“Unfortunately, revenue declines, animal over-population and an overall disinterest in conservation are probable outcomes of this major shift in recreational pursuits.”
You can read the Human Dimensions of Wildlife article here.
Remembering a special AG Comm leader and ACDC contributor
We honor Dr. K. Robert Kern, a respected agricultural communications leader, at word of his passing early last month. A 31-year member of the Iowa State University faculty, he chaired the ISU Extension Information Service for 17 years, was a professor of journalism and mass communication, and served as president of the American Association of Agricultural College Editors.
Farm-raised in Illinois, he earned his undergraduate degree at the University of Illinois and is recognized as the first agricultural communications graduate here. He put together this combination of interests during the 1940s, before a degree program existed.
Following retirement, he kindly contributed his professional papers to ACDC. Extending from 1950 to 2018, they feature handbooks, workbooks, journal articles, research reports, speeches, commentaries, history manuscripts, correspondence, and other materials of value for future research. In addition, podcasts about his career and international activities in more than 40 countries are part of the “Living Histories” here.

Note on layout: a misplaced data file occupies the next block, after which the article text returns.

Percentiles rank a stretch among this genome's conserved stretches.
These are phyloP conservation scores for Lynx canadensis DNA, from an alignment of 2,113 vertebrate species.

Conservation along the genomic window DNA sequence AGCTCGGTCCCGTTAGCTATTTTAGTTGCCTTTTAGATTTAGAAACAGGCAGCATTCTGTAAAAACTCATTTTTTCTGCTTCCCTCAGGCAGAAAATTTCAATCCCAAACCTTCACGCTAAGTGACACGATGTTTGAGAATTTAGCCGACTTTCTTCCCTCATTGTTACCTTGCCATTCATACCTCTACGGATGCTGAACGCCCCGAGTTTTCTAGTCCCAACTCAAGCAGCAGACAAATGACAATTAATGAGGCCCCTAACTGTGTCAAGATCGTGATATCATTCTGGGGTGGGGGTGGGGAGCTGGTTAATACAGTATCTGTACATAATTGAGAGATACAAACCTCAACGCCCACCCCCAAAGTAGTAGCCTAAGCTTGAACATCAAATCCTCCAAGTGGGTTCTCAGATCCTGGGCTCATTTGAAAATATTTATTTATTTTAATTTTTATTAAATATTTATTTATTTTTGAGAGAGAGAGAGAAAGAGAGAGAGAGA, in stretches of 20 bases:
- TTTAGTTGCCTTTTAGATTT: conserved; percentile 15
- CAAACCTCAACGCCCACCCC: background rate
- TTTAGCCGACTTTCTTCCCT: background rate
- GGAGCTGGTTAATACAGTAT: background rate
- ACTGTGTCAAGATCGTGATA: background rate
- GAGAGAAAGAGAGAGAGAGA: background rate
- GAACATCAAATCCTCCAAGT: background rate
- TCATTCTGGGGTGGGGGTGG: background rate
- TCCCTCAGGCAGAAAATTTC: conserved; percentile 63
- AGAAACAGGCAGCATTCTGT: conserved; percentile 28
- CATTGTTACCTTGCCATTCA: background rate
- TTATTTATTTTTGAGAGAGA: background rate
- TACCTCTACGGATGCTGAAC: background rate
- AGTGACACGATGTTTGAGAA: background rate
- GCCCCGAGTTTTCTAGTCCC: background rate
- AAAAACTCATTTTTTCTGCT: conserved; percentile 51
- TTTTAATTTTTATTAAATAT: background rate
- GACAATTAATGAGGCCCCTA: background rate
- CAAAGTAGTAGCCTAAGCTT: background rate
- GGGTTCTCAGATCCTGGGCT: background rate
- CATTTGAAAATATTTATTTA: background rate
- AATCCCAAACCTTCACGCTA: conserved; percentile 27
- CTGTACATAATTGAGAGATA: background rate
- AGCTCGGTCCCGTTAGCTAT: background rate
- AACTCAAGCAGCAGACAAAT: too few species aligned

Photo Courtesy of Legacy.com
Pakistani farmers’ use of mobile phones for accessing agricultural information
In this 2019 research report, more than 91 percent of sampled farmers in the Punjab province of Pakistan owned mobile phones. Market information ranked highest among farm-related uses. Major constraints on use included limited aptitude for using mobile phones and lack of awareness of information sources.
You can read the article in Ciência Rural here.
Communicator events approaching
Uncertainties of the COVID-19 health issue continue to prompt flexible event planning. Here are plans of which we are aware, with website addresses you can use to track updates.
September 14 through October 20, 2020